It struck Braden that there was something old fashioned about Professor Price. He seemed to dress and behave in a manner more in keeping with men in the 1950s or 60s. Braden recognized the look, because it was the way his grandfather and his friends had all dressed well into their later years. A tailored black suit, emerald-green tie, thin moustache, hair combed straight back. Braden had pegged Price as being close to 60, but once he began to speak, his exact age was harder to pin down. While his movements were youthful and easy, they seemed out of step with the thick veins of gray running through his slicked back hair. And his eyes were those of a significantly older man; creases etched the corners and crinkled around the lids. When he smiled, parenthetical lines appeared fleetingly on each cheek. Braden instinctively liked him.

“Since all of you are enrolled in The Writing Center, I think it’s safe to say that the bulk of you want to be writers, or perhaps some of you have progressed a bit further in your thoughts on publishing, and want to be editors. Whatever your reasoning, whether you like it or not, The Novel is one of the first courses taken by every student at the Grimwood Center.”

Price gathered the extra copies of the syllabus as they found their way to the front of the room. He set all but one on top of his briefcase, then leaned against his desk and looked over the sheet of paper.

“So, why the novel? Why not short stories? Simple, because you’ve all had claptrap like The Lottery beaten into your heads throughout high school English, and while Shirley Jackson’s deal with the publishing devil has kept her heirs in the money for decades thanks to the apathetic world of textbook publishing, after four years of reading that kind of short-form, doomsday drivel, I’m amazed any of you got through the public school system with any interest whatsoever in the printed word. I like to think Grimwood is a bit more developed in our approach to storytelling, frankly, I know we are, so while I’ll cover the deserving classics, like Jane Eyre, and Great Expectations, I won’t be making nods to favorites of “level one” high school English teachers everywhere. That means, for example, no Pudd’nhead Wilson. Mark Twain or not, the only thing good about that one is the pudd’n, and frankly, you can get that at Brownies, so enjoy the pudd’n and skip the book. You have the list, so you can see what we’ll be reading. Bronte, Dickens, some Vonnegut, the greats like Dashiell Hammett and Raymond Chandler, Nick Hornby’s High Fidelity, some Stephen King, and of course, John Irving. Books that live, and breathe, and serve a purpose. Other than Jane Eyre and Dickens, have any of you ever read these in a course environment before?”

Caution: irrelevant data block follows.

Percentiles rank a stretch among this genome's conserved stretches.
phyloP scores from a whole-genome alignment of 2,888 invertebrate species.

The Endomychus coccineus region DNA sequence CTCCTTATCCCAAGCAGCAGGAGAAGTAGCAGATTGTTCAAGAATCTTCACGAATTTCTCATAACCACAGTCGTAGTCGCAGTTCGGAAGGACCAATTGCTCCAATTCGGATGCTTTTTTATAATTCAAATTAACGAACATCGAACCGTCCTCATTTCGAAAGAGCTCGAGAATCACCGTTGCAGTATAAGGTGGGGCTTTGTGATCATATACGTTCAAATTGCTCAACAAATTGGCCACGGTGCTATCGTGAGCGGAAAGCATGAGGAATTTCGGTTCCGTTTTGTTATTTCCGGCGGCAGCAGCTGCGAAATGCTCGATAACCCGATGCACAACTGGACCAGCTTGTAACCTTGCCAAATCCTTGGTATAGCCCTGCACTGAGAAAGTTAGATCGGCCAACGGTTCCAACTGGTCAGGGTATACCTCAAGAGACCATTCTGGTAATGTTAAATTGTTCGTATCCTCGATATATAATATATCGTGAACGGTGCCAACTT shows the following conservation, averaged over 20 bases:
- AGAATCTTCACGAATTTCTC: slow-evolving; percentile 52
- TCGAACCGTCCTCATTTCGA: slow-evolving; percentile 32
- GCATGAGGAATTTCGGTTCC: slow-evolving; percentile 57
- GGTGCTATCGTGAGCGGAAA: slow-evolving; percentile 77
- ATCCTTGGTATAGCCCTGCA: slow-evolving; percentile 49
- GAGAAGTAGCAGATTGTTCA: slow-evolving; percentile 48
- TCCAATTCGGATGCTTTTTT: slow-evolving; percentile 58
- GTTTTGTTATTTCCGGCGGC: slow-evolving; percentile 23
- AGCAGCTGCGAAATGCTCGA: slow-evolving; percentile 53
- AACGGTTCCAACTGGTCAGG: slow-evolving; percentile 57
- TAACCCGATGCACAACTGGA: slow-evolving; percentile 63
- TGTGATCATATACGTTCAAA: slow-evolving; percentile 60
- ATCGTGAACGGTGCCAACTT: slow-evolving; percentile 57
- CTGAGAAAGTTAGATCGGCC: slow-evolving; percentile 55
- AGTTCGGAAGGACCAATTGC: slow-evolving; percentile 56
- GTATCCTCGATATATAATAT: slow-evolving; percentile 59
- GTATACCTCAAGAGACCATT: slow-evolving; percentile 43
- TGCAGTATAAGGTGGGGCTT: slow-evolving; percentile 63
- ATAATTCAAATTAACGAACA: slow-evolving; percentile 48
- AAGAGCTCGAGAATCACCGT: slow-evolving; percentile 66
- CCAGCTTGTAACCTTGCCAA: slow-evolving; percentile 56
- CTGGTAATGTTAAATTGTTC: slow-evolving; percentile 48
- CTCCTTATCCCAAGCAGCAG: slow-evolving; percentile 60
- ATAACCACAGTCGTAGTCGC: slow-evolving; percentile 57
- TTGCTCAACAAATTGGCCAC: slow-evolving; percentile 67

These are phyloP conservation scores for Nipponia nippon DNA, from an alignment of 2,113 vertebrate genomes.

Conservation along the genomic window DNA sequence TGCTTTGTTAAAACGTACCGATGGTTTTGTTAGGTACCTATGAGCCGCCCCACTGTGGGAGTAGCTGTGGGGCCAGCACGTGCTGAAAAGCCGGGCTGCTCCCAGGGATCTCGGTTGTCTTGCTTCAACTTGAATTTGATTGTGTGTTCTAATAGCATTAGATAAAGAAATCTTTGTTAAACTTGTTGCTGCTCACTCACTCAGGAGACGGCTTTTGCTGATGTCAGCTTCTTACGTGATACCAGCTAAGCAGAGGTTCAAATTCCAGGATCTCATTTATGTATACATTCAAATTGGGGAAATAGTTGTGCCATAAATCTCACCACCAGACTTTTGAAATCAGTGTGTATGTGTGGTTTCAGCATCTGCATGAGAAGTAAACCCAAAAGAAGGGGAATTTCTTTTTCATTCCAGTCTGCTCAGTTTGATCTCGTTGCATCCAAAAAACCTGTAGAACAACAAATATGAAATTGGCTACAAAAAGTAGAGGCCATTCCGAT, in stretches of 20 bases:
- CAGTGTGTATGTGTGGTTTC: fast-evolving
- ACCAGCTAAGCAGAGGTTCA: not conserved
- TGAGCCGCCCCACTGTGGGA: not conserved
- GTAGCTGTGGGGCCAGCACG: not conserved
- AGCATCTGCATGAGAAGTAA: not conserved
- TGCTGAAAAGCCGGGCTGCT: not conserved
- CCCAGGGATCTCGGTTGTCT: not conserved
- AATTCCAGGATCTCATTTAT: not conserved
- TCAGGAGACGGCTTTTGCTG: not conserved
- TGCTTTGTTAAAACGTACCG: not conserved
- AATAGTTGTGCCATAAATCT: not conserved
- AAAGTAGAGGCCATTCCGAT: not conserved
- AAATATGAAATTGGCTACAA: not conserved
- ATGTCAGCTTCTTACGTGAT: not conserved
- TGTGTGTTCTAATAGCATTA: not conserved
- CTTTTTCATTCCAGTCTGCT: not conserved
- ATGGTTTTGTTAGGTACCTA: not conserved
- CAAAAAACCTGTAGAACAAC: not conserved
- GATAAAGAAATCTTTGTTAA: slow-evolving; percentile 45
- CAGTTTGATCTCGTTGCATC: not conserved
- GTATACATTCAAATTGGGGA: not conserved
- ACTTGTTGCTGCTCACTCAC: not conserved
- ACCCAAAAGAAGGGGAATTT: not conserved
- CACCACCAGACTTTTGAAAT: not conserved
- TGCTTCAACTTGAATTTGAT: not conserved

No hands went up in the quiet classroom.

“Excellent. Then I’m doing something right. So, what is the purpose of novels? I think there are a few of them, actually. For the writer, they let you process what has happened in your life, right wrongs, live through tragedy, change history, maybe try in your own way to help others avoid making the same mistakes you’ve made. Novels follow the plots writers think life should adhere to. Or maybe they’re just a way of living out fantasies and getting revenge. Those are great reasons, too. For readers, it’s some of the same objectives, an escape from life, a way to come to terms with the things you’ve lived through. There’s something soothing in knowing that someone, somewhere, a character and therefore a writer, has experienced, felt, thought, seen, tasted, and lusted after all of the same things you have. Books are communion between one person, a writer, and another, the reader. They instill ideas and bring people together. What in life is better than a couple curling up and reading a book aloud to one another on a snowy winter night? What is more intimate than sitting in a leather chair, blanketed in the glow of a reading lamp, processing the dreams and ideas of someone miles, continents, or even decades and worlds removed from the time in which those words were set to paper? Novels are life pressed into ink and slipped through time within cardboard and cloth covers. The power to preserve and deliver a message on paper is invaluable”

Excerpt from Grimwood – a work in progress.

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